If you have a dispute or disagreement and the amount you’re disagreeing over is $5,500 or less, you might want to file a case in small claims court.
Although it’s called small claims court, it’s a division of the district court.
Who Hears Your Case
When you have a case in small claims court, a district court judge might hear and decide on it. An attorney magistrate can also hear and decide on it. If a judge hears your case, you can’t appeal the decision. If a magistrate hears your case you can appeal within seven days of judgment. The case is then heard by the District Court Judge.
You can’t have a jury in a small claims case. A judge or magistrate must hear and decide your case.
Kinds of Cases
Small claims court can handle most civil cases in which the amount in controversy is $5,500 or less.
You can only get money in small claims cases. If you want something other than money, you can’t file your case in small claims court. For example, you cannot ask for a certain object to be returned, for this you must file a claim and delivery.
Some examples of small claims cases are:
A dispute between a landlord and tenant about the return of a security deposit
Performing, setting aside, or changing a contract
A car accident where the insurance didn’t cover the damages
a dishonored check (a check someone wrote to you that the bank did not pay)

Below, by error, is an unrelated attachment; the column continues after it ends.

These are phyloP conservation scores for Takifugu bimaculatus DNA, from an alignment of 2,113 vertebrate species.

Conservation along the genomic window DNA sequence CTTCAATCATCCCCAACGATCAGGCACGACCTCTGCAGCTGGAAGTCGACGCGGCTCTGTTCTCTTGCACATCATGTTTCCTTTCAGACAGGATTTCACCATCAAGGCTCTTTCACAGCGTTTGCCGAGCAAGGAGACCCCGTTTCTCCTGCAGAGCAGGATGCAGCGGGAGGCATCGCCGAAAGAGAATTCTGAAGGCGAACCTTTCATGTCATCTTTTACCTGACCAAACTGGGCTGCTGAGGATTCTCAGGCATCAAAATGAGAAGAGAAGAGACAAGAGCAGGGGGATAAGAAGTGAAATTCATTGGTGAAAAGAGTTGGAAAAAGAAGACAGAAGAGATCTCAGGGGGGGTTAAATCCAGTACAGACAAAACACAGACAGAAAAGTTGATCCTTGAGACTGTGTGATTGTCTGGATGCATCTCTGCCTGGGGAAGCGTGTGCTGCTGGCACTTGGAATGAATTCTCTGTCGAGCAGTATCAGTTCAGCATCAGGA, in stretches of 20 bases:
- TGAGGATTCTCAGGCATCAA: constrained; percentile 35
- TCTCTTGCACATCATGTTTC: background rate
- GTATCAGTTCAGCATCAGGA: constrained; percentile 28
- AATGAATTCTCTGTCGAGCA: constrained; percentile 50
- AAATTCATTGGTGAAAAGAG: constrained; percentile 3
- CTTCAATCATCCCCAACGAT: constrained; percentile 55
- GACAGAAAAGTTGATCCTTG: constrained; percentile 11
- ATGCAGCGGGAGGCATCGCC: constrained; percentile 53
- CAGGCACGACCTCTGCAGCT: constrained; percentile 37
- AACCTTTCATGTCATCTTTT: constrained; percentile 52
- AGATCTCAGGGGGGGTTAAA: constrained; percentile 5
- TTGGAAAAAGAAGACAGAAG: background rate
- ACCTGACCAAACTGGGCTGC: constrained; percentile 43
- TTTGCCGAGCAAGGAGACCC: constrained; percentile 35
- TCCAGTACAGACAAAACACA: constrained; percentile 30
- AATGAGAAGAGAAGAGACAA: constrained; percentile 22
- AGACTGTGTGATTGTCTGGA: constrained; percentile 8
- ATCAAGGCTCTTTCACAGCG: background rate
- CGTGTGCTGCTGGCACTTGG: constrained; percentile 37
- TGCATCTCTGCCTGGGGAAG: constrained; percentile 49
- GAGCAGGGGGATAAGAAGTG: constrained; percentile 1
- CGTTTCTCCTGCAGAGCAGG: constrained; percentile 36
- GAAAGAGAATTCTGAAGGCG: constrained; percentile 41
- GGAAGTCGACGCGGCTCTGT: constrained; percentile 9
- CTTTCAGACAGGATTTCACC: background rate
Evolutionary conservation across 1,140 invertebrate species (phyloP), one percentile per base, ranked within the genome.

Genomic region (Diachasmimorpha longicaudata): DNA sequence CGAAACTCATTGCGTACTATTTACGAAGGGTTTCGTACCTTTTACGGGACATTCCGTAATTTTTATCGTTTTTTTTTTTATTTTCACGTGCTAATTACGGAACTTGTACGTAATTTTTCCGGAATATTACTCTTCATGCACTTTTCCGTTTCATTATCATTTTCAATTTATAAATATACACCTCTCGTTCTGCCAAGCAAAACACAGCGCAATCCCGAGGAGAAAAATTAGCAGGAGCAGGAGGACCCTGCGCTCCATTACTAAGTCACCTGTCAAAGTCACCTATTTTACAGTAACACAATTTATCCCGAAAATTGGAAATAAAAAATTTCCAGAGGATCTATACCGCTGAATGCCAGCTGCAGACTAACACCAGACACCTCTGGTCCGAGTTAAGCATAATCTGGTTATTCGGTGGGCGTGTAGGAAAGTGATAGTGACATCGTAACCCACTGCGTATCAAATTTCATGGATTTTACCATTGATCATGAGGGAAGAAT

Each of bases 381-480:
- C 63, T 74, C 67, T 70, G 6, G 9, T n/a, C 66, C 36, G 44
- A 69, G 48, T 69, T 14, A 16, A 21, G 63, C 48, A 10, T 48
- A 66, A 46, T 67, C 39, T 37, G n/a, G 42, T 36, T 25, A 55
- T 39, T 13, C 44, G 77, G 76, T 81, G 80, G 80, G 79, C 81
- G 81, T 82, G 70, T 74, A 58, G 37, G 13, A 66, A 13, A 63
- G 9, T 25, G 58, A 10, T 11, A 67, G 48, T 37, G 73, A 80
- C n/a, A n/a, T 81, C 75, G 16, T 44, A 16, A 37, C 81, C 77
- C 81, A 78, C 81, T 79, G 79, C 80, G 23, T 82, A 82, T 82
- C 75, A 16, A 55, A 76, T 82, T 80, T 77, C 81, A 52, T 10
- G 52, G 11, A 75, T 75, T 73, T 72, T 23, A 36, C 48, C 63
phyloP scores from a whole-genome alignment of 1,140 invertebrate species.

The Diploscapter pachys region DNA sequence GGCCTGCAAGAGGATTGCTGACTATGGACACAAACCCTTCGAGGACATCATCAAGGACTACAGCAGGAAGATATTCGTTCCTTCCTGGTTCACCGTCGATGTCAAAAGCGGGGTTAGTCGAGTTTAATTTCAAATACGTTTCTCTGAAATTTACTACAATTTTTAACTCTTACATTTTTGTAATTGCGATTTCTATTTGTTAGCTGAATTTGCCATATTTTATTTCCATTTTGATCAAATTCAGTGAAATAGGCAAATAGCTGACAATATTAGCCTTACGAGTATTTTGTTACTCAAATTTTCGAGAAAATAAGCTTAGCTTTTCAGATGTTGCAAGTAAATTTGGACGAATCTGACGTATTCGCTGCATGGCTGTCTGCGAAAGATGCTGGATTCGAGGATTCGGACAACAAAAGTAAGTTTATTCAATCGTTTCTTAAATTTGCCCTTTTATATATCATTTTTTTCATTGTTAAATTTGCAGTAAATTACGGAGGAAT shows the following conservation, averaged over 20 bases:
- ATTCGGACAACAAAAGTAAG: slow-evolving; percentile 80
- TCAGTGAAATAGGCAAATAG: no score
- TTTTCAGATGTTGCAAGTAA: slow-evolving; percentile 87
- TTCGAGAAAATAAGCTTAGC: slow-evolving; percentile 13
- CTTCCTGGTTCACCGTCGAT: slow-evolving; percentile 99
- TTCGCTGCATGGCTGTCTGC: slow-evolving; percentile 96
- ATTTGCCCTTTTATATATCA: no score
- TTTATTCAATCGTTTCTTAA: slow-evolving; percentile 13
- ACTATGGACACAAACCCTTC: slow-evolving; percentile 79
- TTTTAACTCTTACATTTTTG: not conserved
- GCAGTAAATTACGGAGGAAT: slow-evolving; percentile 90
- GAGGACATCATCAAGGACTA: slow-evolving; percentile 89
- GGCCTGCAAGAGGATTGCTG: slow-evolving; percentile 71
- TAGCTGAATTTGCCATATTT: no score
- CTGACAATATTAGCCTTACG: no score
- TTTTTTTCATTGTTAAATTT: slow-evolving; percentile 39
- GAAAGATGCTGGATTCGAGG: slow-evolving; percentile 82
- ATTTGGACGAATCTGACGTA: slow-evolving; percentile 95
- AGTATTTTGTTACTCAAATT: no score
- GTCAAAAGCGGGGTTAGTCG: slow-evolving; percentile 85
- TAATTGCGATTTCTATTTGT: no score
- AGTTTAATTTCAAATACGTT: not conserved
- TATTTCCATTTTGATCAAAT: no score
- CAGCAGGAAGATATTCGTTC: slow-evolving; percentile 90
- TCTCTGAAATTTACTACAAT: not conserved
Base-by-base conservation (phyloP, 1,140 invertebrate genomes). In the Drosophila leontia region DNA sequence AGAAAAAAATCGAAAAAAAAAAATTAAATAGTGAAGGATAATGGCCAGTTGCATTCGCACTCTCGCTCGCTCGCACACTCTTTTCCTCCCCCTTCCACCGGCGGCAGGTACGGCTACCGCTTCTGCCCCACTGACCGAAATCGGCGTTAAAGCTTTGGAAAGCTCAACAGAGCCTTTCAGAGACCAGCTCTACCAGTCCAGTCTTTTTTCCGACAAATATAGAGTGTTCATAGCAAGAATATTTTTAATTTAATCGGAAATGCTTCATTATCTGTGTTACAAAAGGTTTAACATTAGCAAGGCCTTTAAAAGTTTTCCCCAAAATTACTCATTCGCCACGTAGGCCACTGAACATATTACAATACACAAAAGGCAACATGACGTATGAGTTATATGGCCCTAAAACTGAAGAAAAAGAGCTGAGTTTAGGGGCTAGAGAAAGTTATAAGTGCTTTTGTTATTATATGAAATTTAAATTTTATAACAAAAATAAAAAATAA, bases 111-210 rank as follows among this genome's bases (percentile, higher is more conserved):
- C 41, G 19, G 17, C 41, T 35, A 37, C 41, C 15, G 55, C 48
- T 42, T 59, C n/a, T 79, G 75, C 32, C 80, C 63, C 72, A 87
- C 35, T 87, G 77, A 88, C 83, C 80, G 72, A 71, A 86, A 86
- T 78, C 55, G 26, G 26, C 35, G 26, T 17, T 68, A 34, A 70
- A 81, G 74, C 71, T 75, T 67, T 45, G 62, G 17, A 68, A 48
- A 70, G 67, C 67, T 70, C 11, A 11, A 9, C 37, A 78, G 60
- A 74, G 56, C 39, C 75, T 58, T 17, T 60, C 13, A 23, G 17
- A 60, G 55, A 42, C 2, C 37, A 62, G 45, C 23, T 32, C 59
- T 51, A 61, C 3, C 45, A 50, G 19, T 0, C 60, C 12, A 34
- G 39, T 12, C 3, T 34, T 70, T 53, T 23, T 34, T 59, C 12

a consumer protection violation (you were harmed by someone’s deceptive business practices); or
a recreational trespass (someone trespassed on your land while engaging in a recreational activity)
You can’t file your case in small claims court if you want to sue someone for:
Assault and battery
Other intentional harm or damage
The small claims court can’t award more than $5,500. If you have a case you think is worth more than $5,500, you can still file it in Small Claims Court. But if you do, you lose the right to any amount over $5,500. And you can’t sue again based on the same dispute after a judge or magistrate has made a decision about it.
No Lawyers Allowed
You can’t have a lawyer represent you in a small claims case. You have to represent yourself, and be able to tell the judge or magistrate why you should get the money you’re requesting. You need to present your case with evidence, and be able to speak in front of a judge and your opponent.
You can remove your small claims case to regular district court where you can have an attorney. So can the defendant.
Before You File
Consider your chances of winning your case. Think about whether out of court options might work, such as a settlement or mediation. If you lose your case, you will not get the filing fee or service fee back.